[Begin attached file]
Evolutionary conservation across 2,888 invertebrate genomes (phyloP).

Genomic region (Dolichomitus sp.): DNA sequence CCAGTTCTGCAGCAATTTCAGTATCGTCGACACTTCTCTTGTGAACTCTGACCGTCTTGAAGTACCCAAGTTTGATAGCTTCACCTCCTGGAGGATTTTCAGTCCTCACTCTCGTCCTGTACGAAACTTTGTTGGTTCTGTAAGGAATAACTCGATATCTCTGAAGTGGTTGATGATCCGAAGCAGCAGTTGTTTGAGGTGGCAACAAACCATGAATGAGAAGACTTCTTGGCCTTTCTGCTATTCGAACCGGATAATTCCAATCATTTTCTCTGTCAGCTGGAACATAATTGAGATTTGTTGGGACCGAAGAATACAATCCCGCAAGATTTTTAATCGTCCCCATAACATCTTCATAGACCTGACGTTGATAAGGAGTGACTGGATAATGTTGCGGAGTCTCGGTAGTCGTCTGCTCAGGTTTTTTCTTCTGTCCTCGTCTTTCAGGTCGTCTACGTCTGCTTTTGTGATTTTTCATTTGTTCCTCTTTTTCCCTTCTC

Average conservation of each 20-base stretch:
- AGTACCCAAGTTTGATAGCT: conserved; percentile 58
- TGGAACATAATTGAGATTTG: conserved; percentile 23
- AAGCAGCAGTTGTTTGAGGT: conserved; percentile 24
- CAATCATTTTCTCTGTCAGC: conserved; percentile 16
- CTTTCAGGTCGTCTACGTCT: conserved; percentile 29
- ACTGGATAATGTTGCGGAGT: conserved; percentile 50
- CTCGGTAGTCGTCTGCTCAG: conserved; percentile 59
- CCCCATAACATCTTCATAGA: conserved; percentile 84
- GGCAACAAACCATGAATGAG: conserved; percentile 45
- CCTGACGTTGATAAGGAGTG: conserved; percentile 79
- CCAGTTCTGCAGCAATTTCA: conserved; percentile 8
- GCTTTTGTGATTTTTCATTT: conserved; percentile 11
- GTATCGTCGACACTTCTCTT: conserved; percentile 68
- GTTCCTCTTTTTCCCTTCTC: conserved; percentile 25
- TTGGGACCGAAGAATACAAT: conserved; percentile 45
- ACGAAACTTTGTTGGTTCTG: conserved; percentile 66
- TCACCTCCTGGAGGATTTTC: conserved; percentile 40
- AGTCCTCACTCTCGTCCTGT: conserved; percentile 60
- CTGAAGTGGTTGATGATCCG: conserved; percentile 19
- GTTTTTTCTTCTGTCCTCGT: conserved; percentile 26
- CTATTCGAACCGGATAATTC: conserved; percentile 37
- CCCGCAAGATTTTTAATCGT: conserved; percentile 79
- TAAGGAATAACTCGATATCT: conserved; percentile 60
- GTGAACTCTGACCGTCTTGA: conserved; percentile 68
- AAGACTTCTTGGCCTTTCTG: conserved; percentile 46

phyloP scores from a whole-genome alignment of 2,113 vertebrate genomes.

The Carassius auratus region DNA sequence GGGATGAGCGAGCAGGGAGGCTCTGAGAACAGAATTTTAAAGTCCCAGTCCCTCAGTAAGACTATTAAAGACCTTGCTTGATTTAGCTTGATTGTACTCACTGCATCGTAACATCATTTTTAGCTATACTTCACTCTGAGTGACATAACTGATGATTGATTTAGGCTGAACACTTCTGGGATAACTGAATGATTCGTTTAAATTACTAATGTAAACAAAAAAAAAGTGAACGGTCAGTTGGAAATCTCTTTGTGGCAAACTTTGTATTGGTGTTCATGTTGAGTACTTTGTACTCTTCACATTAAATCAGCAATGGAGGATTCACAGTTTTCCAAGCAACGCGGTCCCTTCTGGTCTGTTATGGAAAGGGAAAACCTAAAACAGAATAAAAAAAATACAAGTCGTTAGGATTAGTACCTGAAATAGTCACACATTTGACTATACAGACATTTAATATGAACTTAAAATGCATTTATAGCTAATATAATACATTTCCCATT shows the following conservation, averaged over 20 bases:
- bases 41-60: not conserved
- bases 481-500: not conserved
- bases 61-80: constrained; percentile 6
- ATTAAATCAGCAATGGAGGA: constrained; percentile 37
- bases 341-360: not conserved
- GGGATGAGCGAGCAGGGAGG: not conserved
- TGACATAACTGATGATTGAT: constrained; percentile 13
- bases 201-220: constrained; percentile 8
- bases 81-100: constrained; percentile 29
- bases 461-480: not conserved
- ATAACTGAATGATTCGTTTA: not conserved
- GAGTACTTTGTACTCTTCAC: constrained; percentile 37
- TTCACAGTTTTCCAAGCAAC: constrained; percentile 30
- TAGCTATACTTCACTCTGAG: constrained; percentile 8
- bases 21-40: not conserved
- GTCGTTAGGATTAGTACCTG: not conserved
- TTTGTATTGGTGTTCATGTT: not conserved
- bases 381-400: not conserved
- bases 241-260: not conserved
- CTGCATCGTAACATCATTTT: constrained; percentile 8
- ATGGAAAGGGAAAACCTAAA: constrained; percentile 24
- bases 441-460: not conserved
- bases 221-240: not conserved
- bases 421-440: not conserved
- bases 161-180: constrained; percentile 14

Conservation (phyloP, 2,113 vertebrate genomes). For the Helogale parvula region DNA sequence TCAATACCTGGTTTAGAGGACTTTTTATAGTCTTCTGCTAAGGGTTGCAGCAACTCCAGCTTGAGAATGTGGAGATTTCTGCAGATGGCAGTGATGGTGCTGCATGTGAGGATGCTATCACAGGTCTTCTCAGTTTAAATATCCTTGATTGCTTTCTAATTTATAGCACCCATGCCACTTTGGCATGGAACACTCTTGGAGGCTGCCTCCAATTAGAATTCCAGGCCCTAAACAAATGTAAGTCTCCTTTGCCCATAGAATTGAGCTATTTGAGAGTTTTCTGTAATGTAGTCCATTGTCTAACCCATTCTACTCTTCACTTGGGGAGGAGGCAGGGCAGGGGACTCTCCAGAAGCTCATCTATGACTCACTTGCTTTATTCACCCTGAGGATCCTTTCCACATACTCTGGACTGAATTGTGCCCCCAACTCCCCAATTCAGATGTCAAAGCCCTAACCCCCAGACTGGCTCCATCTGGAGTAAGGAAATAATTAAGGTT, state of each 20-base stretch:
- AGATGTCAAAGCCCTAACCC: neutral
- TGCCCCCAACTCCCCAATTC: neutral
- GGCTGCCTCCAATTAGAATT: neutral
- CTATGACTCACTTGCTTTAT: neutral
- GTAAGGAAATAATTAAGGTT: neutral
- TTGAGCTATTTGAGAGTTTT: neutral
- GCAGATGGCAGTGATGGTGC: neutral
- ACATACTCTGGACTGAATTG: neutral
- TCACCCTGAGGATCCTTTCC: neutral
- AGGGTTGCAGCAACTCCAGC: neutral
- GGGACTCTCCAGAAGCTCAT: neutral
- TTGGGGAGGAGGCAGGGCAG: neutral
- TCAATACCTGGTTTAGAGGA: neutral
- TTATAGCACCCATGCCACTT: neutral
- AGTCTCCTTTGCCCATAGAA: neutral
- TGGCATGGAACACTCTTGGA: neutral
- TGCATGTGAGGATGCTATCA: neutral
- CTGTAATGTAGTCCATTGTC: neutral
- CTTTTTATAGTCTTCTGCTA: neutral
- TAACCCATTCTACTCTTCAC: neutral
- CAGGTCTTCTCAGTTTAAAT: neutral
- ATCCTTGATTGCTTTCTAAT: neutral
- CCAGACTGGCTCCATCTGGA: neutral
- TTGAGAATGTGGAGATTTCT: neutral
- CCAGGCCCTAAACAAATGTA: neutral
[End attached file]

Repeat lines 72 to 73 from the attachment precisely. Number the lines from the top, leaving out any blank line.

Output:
- TGGCATGGAACACTCTTGGA: neutral
- TGCATGTGAGGATGCTATCA: neutral